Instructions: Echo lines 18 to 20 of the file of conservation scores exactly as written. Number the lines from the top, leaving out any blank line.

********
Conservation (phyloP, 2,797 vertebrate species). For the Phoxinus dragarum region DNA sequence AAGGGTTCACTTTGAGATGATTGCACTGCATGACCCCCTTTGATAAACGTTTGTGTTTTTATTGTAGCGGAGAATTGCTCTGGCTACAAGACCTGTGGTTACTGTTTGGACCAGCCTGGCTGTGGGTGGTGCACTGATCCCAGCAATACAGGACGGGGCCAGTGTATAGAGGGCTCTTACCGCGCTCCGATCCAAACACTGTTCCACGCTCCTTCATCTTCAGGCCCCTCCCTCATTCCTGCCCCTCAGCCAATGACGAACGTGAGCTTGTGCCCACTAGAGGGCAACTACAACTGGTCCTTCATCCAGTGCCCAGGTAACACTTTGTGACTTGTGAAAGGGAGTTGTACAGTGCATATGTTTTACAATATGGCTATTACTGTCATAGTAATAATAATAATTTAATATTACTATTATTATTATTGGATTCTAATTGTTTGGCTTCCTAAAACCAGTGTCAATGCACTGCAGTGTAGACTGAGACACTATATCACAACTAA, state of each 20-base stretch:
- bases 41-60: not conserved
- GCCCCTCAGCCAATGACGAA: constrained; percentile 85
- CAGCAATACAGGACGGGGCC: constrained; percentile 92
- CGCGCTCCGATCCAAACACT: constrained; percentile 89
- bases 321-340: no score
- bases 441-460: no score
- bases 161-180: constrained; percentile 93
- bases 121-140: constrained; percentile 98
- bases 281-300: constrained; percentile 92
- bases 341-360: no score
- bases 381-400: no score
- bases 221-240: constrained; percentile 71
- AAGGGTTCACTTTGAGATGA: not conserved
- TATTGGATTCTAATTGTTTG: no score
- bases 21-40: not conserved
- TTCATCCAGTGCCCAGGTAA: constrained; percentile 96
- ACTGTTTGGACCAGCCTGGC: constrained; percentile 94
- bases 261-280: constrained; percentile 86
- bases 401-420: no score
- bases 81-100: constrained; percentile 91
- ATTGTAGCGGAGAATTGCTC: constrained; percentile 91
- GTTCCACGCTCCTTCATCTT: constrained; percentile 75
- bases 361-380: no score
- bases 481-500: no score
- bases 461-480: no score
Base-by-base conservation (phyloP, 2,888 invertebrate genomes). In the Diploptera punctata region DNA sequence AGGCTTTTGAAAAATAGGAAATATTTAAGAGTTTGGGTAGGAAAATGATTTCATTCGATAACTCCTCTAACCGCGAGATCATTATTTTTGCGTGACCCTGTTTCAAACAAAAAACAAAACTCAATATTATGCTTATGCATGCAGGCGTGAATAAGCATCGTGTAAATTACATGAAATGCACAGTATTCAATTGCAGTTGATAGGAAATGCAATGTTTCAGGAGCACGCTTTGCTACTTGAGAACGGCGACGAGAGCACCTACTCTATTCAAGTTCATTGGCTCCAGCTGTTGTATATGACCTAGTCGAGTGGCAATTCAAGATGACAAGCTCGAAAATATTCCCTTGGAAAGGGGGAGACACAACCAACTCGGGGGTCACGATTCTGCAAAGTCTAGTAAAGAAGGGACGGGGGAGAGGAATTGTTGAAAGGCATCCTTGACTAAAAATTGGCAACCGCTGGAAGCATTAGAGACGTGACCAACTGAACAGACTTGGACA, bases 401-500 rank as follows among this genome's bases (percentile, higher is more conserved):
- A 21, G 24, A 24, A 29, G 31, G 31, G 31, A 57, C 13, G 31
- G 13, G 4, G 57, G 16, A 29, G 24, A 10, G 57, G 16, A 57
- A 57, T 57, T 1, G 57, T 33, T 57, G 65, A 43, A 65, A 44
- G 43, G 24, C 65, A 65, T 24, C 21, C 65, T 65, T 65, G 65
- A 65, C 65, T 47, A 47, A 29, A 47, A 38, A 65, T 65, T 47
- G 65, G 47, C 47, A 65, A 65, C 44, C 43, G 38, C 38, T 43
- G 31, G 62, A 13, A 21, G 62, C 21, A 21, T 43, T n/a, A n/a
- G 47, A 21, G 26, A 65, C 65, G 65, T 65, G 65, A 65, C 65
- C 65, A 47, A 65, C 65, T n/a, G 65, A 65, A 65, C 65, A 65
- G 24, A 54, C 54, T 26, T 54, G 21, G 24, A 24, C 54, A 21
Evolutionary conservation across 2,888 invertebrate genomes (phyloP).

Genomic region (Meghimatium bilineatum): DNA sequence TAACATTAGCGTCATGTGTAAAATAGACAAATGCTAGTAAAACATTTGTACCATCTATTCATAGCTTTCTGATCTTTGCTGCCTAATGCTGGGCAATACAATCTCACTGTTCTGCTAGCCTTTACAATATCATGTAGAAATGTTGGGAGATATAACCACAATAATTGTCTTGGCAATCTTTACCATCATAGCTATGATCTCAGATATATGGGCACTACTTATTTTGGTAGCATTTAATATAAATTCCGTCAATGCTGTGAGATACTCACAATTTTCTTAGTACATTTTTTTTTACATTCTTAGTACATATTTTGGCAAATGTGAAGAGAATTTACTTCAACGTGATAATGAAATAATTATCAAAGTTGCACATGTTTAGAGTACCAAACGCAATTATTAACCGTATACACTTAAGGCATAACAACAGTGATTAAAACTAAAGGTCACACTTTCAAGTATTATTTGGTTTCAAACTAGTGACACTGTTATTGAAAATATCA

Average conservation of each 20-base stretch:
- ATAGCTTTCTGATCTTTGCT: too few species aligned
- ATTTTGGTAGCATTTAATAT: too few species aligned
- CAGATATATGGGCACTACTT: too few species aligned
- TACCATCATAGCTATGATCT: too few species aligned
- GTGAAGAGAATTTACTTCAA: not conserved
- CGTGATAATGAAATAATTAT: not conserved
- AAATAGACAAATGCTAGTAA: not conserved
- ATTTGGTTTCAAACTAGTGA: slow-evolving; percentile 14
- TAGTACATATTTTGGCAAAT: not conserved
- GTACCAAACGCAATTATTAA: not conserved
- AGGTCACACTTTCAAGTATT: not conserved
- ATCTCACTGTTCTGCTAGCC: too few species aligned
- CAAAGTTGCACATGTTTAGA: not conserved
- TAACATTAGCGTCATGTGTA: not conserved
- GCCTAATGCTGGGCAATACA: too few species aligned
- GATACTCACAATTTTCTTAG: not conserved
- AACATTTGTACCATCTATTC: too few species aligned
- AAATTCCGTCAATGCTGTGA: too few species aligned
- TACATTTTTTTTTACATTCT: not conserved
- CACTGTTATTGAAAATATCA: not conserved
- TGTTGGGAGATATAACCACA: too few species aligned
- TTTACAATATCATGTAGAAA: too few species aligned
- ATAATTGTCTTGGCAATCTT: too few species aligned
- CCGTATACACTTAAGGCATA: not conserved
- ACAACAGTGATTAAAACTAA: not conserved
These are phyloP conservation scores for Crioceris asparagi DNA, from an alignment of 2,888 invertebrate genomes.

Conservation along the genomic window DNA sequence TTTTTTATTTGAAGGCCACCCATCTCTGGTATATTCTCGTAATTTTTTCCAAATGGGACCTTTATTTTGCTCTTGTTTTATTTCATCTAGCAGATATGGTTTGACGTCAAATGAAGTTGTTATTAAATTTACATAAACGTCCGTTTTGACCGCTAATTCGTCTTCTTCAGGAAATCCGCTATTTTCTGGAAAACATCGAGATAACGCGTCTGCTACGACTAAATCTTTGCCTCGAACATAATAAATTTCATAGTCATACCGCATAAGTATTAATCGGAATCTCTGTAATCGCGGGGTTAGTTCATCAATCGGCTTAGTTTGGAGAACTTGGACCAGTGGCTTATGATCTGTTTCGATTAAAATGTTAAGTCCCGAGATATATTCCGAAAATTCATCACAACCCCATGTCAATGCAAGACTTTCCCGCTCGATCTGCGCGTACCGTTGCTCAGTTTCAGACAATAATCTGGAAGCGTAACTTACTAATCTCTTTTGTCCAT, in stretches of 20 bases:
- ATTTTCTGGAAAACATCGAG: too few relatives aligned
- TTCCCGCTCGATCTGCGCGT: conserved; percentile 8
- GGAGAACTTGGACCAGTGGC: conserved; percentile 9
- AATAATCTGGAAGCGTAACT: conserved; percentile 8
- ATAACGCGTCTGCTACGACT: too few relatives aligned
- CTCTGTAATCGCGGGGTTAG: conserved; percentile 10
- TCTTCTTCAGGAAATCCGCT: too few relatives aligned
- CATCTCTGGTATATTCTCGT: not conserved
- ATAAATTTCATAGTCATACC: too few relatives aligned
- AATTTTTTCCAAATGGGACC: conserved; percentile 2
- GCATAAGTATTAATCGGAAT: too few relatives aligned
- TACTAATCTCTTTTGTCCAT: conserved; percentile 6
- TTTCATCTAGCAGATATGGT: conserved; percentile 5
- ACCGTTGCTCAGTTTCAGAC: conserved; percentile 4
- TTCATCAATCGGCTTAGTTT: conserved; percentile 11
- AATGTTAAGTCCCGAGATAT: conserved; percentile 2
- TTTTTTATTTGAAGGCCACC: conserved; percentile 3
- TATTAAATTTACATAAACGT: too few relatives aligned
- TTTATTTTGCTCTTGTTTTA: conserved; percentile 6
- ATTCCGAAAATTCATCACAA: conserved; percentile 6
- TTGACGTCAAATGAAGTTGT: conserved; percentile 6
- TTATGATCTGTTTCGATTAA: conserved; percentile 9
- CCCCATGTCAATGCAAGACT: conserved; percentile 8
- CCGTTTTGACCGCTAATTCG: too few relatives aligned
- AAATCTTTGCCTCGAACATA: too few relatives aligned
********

- ACTGTTTGGACCAGCCTGGC: constrained; percentile 94
- bases 261-280: constrained; percentile 86
- bases 401-420: no score